An unplanned shopping spree has more psychological implications than might first meet the eye.
New research finds that consumers who purchase a new item that doesn’t fit in with their existing possessions, will often embark on a shopping spree to rectify the situation rather than simply returning the item.
The problem starts with the purchase of a new item, particularly one among designer product lines, luxury branded items, or consumer goods of high-end design. Once home, these items – graced with what researchers call “salient design elements,” such as a unique pattern or interesting color scheme – can look out of place when compared with other possessions. The most obvious solution to this aesthetic mismatch would be to return the item to the store.
But instead of making a return, consumers who were surveyed said they would make more purchases in an effort to try to surround their designer purchase with other luxury items and restore aesthetic harmony, according to marketing professors Vanessa Patrick of the University of Houston and Henrik Hagtvedt of Boston College, whose study is forthcoming in the Journal of Marketing Research. In fact, this additional string of purchases may represent a far larger expenditure than the initial purchase.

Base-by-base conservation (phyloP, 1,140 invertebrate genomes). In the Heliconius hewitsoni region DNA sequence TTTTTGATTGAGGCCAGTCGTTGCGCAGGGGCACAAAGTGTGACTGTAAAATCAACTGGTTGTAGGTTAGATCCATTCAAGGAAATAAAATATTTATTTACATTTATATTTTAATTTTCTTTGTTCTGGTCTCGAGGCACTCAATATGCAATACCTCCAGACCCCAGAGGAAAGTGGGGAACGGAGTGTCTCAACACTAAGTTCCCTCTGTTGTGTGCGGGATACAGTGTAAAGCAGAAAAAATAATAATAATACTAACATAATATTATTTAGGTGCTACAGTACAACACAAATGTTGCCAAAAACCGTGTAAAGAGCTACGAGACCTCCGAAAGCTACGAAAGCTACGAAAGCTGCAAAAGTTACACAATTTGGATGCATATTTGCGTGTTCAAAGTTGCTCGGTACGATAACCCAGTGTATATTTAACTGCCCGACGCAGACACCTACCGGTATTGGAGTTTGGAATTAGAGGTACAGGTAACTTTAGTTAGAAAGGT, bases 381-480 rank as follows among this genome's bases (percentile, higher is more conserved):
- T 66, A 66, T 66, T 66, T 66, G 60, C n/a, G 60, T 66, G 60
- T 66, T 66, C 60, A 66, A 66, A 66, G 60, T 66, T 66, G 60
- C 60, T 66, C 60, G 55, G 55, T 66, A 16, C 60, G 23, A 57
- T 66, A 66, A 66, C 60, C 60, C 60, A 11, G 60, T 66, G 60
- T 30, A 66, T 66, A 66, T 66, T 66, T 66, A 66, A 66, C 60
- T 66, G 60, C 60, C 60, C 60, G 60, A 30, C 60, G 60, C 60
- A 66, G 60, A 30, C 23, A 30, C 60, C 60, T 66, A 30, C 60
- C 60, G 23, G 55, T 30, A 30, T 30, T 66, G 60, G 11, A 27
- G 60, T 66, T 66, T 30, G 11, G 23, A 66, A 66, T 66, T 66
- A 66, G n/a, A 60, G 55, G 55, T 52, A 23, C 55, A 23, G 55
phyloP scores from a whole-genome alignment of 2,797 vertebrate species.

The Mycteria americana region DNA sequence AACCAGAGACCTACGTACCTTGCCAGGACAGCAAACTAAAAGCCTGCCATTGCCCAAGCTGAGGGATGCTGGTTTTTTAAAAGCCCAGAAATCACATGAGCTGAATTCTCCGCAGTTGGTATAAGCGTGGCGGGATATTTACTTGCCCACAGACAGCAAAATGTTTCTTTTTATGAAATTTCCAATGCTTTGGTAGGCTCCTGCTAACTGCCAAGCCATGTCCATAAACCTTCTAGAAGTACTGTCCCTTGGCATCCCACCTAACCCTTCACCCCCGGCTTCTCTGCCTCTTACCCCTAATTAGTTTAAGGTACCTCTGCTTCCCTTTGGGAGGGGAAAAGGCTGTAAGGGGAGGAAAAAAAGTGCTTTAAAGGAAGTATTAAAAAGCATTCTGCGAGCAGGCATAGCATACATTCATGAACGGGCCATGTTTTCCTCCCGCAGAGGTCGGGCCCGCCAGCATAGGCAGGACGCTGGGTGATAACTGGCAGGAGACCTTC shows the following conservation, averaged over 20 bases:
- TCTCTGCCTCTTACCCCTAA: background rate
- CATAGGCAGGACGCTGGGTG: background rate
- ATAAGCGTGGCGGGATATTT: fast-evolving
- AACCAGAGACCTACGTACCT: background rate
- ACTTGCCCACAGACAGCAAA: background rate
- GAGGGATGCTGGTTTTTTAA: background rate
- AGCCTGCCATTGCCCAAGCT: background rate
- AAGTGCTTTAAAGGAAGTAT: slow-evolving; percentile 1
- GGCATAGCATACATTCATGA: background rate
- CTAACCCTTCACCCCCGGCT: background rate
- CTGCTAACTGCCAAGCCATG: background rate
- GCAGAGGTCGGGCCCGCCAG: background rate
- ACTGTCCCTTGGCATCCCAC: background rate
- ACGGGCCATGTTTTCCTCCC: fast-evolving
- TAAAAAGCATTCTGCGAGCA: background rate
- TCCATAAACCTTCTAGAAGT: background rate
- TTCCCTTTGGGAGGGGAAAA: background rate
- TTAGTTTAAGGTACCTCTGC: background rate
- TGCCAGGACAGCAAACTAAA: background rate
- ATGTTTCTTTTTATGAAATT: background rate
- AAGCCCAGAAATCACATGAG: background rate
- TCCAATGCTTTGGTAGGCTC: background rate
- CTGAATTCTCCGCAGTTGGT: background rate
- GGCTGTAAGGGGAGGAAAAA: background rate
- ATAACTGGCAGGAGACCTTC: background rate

"When we buy something with unique design elements and it doesn't fit, it frustrates us," Hagtvedt said. "This is because design has intrinsic value. So rather than returning the item, we actively seek ways to make the item fit, often by making complementary purchases. This has financial implications that may have been entirely unforeseen when the consumer made the initial purchase ."
"In talking to people, it turns out that this is a pretty common occurrence," Patrick said. "We buy something we really like – after all what could be so wrong in purchasing a cute purple sweater or a unique little side table for the hallway? But, we take it home and that's when it happens…these items become really hard to give it up…so we buy more. And before we know it, we have purchased matching necklaces, shoes and bags, to go with the purple sweater or paintings, new wallpaper and new lighting to accommodate the unique side table."